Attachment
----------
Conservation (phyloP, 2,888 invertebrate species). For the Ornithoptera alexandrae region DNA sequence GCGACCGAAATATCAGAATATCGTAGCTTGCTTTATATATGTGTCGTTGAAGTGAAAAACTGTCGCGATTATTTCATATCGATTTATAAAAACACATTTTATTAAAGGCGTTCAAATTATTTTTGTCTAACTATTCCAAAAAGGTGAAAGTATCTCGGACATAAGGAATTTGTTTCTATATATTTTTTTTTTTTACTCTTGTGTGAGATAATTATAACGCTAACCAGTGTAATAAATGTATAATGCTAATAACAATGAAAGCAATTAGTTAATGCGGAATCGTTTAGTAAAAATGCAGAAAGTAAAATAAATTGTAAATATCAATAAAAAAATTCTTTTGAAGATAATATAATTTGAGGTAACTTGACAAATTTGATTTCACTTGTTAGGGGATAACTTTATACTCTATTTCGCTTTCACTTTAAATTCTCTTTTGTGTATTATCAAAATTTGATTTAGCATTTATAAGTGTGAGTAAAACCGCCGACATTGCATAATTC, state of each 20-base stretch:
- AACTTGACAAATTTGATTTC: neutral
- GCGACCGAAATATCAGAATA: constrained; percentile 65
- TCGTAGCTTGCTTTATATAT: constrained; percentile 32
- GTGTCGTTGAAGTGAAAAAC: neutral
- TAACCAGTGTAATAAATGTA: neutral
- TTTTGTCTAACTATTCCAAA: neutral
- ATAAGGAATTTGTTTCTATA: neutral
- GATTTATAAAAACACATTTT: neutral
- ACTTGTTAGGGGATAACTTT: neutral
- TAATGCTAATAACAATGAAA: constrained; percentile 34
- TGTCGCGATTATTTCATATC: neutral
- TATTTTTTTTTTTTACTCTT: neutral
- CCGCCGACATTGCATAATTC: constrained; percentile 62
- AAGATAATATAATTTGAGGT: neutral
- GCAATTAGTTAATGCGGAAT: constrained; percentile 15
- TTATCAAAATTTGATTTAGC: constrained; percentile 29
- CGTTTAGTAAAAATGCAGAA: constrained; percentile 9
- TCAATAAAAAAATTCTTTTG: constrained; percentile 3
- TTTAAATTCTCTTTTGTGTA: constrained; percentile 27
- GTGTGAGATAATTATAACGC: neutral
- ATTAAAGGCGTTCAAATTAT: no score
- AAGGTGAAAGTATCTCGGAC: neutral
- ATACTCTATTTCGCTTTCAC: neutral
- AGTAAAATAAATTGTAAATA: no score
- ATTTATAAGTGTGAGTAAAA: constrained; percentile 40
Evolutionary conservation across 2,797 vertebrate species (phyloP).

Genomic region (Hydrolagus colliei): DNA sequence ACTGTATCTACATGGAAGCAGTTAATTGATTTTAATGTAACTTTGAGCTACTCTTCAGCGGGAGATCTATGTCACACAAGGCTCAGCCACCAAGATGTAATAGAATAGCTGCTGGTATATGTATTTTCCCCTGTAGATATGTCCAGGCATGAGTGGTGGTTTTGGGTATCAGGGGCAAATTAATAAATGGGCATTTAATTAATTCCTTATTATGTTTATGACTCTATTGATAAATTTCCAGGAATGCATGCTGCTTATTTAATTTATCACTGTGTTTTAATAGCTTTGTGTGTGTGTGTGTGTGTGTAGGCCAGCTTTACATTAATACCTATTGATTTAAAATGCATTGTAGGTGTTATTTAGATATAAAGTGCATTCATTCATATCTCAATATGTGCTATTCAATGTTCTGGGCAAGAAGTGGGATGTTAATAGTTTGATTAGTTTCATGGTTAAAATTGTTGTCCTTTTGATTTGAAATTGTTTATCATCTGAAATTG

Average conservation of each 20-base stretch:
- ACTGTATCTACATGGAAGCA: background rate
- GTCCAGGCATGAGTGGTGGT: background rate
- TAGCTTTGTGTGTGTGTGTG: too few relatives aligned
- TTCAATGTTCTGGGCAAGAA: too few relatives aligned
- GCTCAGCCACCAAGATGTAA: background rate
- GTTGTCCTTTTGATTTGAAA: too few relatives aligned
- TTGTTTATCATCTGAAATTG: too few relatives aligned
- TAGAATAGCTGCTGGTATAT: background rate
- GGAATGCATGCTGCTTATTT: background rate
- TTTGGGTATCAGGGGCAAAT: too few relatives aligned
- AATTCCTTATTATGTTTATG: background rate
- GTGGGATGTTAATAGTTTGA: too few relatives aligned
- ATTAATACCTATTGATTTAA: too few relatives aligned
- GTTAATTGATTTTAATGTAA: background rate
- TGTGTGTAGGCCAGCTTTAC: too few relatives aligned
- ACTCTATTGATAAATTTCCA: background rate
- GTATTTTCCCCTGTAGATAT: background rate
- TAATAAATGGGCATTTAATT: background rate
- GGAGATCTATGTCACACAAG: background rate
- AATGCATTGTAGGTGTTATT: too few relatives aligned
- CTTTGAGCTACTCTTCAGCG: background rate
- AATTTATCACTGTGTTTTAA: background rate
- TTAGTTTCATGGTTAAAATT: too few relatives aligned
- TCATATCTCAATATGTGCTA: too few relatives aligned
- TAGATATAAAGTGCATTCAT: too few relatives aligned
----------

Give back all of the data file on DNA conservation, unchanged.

Conservation (phyloP, 2,888 invertebrate species). For the Ornithoptera alexandrae region DNA sequence GCGACCGAAATATCAGAATATCGTAGCTTGCTTTATATATGTGTCGTTGAAGTGAAAAACTGTCGCGATTATTTCATATCGATTTATAAAAACACATTTTATTAAAGGCGTTCAAATTATTTTTGTCTAACTATTCCAAAAAGGTGAAAGTATCTCGGACATAAGGAATTTGTTTCTATATATTTTTTTTTTTTACTCTTGTGTGAGATAATTATAACGCTAACCAGTGTAATAAATGTATAATGCTAATAACAATGAAAGCAATTAGTTAATGCGGAATCGTTTAGTAAAAATGCAGAAAGTAAAATAAATTGTAAATATCAATAAAAAAATTCTTTTGAAGATAATATAATTTGAGGTAACTTGACAAATTTGATTTCACTTGTTAGGGGATAACTTTATACTCTATTTCGCTTTCACTTTAAATTCTCTTTTGTGTATTATCAAAATTTGATTTAGCATTTATAAGTGTGAGTAAAACCGCCGACATTGCATAATTC, state of each 20-base stretch:
- AACTTGACAAATTTGATTTC: neutral
- GCGACCGAAATATCAGAATA: constrained; percentile 65
- TCGTAGCTTGCTTTATATAT: constrained; percentile 32
- GTGTCGTTGAAGTGAAAAAC: neutral
- TAACCAGTGTAATAAATGTA: neutral
- TTTTGTCTAACTATTCCAAA: neutral
- ATAAGGAATTTGTTTCTATA: neutral
- GATTTATAAAAACACATTTT: neutral
- ACTTGTTAGGGGATAACTTT: neutral
- TAATGCTAATAACAATGAAA: constrained; percentile 34
- TGTCGCGATTATTTCATATC: neutral
- TATTTTTTTTTTTTACTCTT: neutral
- CCGCCGACATTGCATAATTC: constrained; percentile 62
- AAGATAATATAATTTGAGGT: neutral
- GCAATTAGTTAATGCGGAAT: constrained; percentile 15
- TTATCAAAATTTGATTTAGC: constrained; percentile 29
- CGTTTAGTAAAAATGCAGAA: constrained; percentile 9
- TCAATAAAAAAATTCTTTTG: constrained; percentile 3
- TTTAAATTCTCTTTTGTGTA: constrained; percentile 27
- GTGTGAGATAATTATAACGC: neutral
- ATTAAAGGCGTTCAAATTAT: no score
- AAGGTGAAAGTATCTCGGAC: neutral
- ATACTCTATTTCGCTTTCAC: neutral
- AGTAAAATAAATTGTAAATA: no score
- ATTTATAAGTGTGAGTAAAA: constrained; percentile 40
Evolutionary conservation across 2,797 vertebrate species (phyloP).

Genomic region (Hydrolagus colliei): DNA sequence ACTGTATCTACATGGAAGCAGTTAATTGATTTTAATGTAACTTTGAGCTACTCTTCAGCGGGAGATCTATGTCACACAAGGCTCAGCCACCAAGATGTAATAGAATAGCTGCTGGTATATGTATTTTCCCCTGTAGATATGTCCAGGCATGAGTGGTGGTTTTGGGTATCAGGGGCAAATTAATAAATGGGCATTTAATTAATTCCTTATTATGTTTATGACTCTATTGATAAATTTCCAGGAATGCATGCTGCTTATTTAATTTATCACTGTGTTTTAATAGCTTTGTGTGTGTGTGTGTGTGTGTAGGCCAGCTTTACATTAATACCTATTGATTTAAAATGCATTGTAGGTGTTATTTAGATATAAAGTGCATTCATTCATATCTCAATATGTGCTATTCAATGTTCTGGGCAAGAAGTGGGATGTTAATAGTTTGATTAGTTTCATGGTTAAAATTGTTGTCCTTTTGATTTGAAATTGTTTATCATCTGAAATTG

Average conservation of each 20-base stretch:
- ACTGTATCTACATGGAAGCA: background rate
- GTCCAGGCATGAGTGGTGGT: background rate
- TAGCTTTGTGTGTGTGTGTG: too few relatives aligned
- TTCAATGTTCTGGGCAAGAA: too few relatives aligned
- GCTCAGCCACCAAGATGTAA: background rate
- GTTGTCCTTTTGATTTGAAA: too few relatives aligned
- TTGTTTATCATCTGAAATTG: too few relatives aligned
- TAGAATAGCTGCTGGTATAT: background rate
- GGAATGCATGCTGCTTATTT: background rate
- TTTGGGTATCAGGGGCAAAT: too few relatives aligned
- AATTCCTTATTATGTTTATG: background rate
- GTGGGATGTTAATAGTTTGA: too few relatives aligned
- ATTAATACCTATTGATTTAA: too few relatives aligned
- GTTAATTGATTTTAATGTAA: background rate
- TGTGTGTAGGCCAGCTTTAC: too few relatives aligned
- ACTCTATTGATAAATTTCCA: background rate
- GTATTTTCCCCTGTAGATAT: background rate
- TAATAAATGGGCATTTAATT: background rate
- GGAGATCTATGTCACACAAG: background rate
- AATGCATTGTAGGTGTTATT: too few relatives aligned
- CTTTGAGCTACTCTTCAGCG: background rate
- AATTTATCACTGTGTTTTAA: background rate
- TTAGTTTCATGGTTAAAATT: too few relatives aligned
- TCATATCTCAATATGTGCTA: too few relatives aligned
- TAGATATAAAGTGCATTCAT: too few relatives aligned